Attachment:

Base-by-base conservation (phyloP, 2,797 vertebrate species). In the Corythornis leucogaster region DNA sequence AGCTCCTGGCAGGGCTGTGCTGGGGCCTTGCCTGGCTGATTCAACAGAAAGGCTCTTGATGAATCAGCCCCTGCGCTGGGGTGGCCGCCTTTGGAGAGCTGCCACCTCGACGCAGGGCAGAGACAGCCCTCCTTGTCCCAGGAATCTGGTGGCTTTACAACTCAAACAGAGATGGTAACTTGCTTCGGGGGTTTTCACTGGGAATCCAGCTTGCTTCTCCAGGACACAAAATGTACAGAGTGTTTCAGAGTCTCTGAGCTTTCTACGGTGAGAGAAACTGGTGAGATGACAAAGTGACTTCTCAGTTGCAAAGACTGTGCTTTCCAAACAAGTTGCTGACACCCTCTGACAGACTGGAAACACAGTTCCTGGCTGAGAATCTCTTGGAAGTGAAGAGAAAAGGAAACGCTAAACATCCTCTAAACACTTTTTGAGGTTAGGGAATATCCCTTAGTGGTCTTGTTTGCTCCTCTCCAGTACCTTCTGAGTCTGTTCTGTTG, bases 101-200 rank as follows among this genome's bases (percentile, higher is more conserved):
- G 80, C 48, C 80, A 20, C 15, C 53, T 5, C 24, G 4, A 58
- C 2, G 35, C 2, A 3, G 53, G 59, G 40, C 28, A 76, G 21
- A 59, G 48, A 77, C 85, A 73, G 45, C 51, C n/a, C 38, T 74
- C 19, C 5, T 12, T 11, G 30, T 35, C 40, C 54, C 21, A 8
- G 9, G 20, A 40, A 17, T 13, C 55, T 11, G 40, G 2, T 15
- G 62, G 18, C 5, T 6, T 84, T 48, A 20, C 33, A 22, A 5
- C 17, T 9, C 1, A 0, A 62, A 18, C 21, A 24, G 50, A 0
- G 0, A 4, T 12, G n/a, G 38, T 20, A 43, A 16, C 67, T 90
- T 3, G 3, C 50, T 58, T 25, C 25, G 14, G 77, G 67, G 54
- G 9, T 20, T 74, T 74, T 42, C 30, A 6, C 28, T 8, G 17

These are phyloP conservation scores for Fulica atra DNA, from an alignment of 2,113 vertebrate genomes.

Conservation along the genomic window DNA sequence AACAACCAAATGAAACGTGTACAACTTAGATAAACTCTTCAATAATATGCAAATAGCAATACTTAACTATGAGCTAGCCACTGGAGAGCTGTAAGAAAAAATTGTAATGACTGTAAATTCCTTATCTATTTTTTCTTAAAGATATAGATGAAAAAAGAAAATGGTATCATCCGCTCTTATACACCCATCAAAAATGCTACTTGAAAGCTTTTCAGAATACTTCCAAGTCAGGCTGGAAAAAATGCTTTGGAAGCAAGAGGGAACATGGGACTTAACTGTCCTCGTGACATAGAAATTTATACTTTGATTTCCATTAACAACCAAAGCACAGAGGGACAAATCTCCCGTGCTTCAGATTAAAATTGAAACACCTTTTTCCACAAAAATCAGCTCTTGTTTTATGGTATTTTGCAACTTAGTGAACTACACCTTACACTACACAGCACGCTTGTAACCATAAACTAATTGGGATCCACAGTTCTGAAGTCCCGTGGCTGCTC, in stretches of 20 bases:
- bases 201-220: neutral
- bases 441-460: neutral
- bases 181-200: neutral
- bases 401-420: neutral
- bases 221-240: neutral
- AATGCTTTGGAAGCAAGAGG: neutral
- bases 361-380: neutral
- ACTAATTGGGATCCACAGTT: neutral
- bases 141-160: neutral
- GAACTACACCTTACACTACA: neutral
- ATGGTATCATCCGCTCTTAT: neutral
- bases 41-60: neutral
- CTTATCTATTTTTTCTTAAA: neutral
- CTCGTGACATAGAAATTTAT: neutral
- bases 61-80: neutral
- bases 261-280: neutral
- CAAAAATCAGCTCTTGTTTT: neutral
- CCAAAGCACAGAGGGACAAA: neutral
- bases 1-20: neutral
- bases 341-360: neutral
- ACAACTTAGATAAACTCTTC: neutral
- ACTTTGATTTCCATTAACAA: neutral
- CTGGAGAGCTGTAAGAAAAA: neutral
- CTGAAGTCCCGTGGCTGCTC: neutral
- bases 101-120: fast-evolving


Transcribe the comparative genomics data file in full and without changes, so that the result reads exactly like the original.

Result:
Base-by-base conservation (phyloP, 2,797 vertebrate species). In the Corythornis leucogaster region DNA sequence AGCTCCTGGCAGGGCTGTGCTGGGGCCTTGCCTGGCTGATTCAACAGAAAGGCTCTTGATGAATCAGCCCCTGCGCTGGGGTGGCCGCCTTTGGAGAGCTGCCACCTCGACGCAGGGCAGAGACAGCCCTCCTTGTCCCAGGAATCTGGTGGCTTTACAACTCAAACAGAGATGGTAACTTGCTTCGGGGGTTTTCACTGGGAATCCAGCTTGCTTCTCCAGGACACAAAATGTACAGAGTGTTTCAGAGTCTCTGAGCTTTCTACGGTGAGAGAAACTGGTGAGATGACAAAGTGACTTCTCAGTTGCAAAGACTGTGCTTTCCAAACAAGTTGCTGACACCCTCTGACAGACTGGAAACACAGTTCCTGGCTGAGAATCTCTTGGAAGTGAAGAGAAAAGGAAACGCTAAACATCCTCTAAACACTTTTTGAGGTTAGGGAATATCCCTTAGTGGTCTTGTTTGCTCCTCTCCAGTACCTTCTGAGTCTGTTCTGTTG, bases 101-200 rank as follows among this genome's bases (percentile, higher is more conserved):
- G 80, C 48, C 80, A 20, C 15, C 53, T 5, C 24, G 4, A 58
- C 2, G 35, C 2, A 3, G 53, G 59, G 40, C 28, A 76, G 21
- A 59, G 48, A 77, C 85, A 73, G 45, C 51, C n/a, C 38, T 74
- C 19, C 5, T 12, T 11, G 30, T 35, C 40, C 54, C 21, A 8
- G 9, G 20, A 40, A 17, T 13, C 55, T 11, G 40, G 2, T 15
- G 62, G 18, C 5, T 6, T 84, T 48, A 20, C 33, A 22, A 5
- C 17, T 9, C 1, A 0, A 62, A 18, C 21, A 24, G 50, A 0
- G 0, A 4, T 12, G n/a, G 38, T 20, A 43, A 16, C 67, T 90
- T 3, G 3, C 50, T 58, T 25, C 25, G 14, G 77, G 67, G 54
- G 9, T 20, T 74, T 74, T 42, C 30, A 6, C 28, T 8, G 17

These are phyloP conservation scores for Fulica atra DNA, from an alignment of 2,113 vertebrate genomes.

Conservation along the genomic window DNA sequence AACAACCAAATGAAACGTGTACAACTTAGATAAACTCTTCAATAATATGCAAATAGCAATACTTAACTATGAGCTAGCCACTGGAGAGCTGTAAGAAAAAATTGTAATGACTGTAAATTCCTTATCTATTTTTTCTTAAAGATATAGATGAAAAAAGAAAATGGTATCATCCGCTCTTATACACCCATCAAAAATGCTACTTGAAAGCTTTTCAGAATACTTCCAAGTCAGGCTGGAAAAAATGCTTTGGAAGCAAGAGGGAACATGGGACTTAACTGTCCTCGTGACATAGAAATTTATACTTTGATTTCCATTAACAACCAAAGCACAGAGGGACAAATCTCCCGTGCTTCAGATTAAAATTGAAACACCTTTTTCCACAAAAATCAGCTCTTGTTTTATGGTATTTTGCAACTTAGTGAACTACACCTTACACTACACAGCACGCTTGTAACCATAAACTAATTGGGATCCACAGTTCTGAAGTCCCGTGGCTGCTC, in stretches of 20 bases:
- bases 201-220: neutral
- bases 441-460: neutral
- bases 181-200: neutral
- bases 401-420: neutral
- bases 221-240: neutral
- AATGCTTTGGAAGCAAGAGG: neutral
- bases 361-380: neutral
- ACTAATTGGGATCCACAGTT: neutral
- bases 141-160: neutral
- GAACTACACCTTACACTACA: neutral
- ATGGTATCATCCGCTCTTAT: neutral
- bases 41-60: neutral
- CTTATCTATTTTTTCTTAAA: neutral
- CTCGTGACATAGAAATTTAT: neutral
- bases 61-80: neutral
- bases 261-280: neutral
- CAAAAATCAGCTCTTGTTTT: neutral
- CCAAAGCACAGAGGGACAAA: neutral
- bases 1-20: neutral
- bases 341-360: neutral
- ACAACTTAGATAAACTCTTC: neutral
- ACTTTGATTTCCATTAACAA: neutral
- CTGGAGAGCTGTAAGAAAAA: neutral
- CTGAAGTCCCGTGGCTGCTC: neutral
- bases 101-120: fast-evolving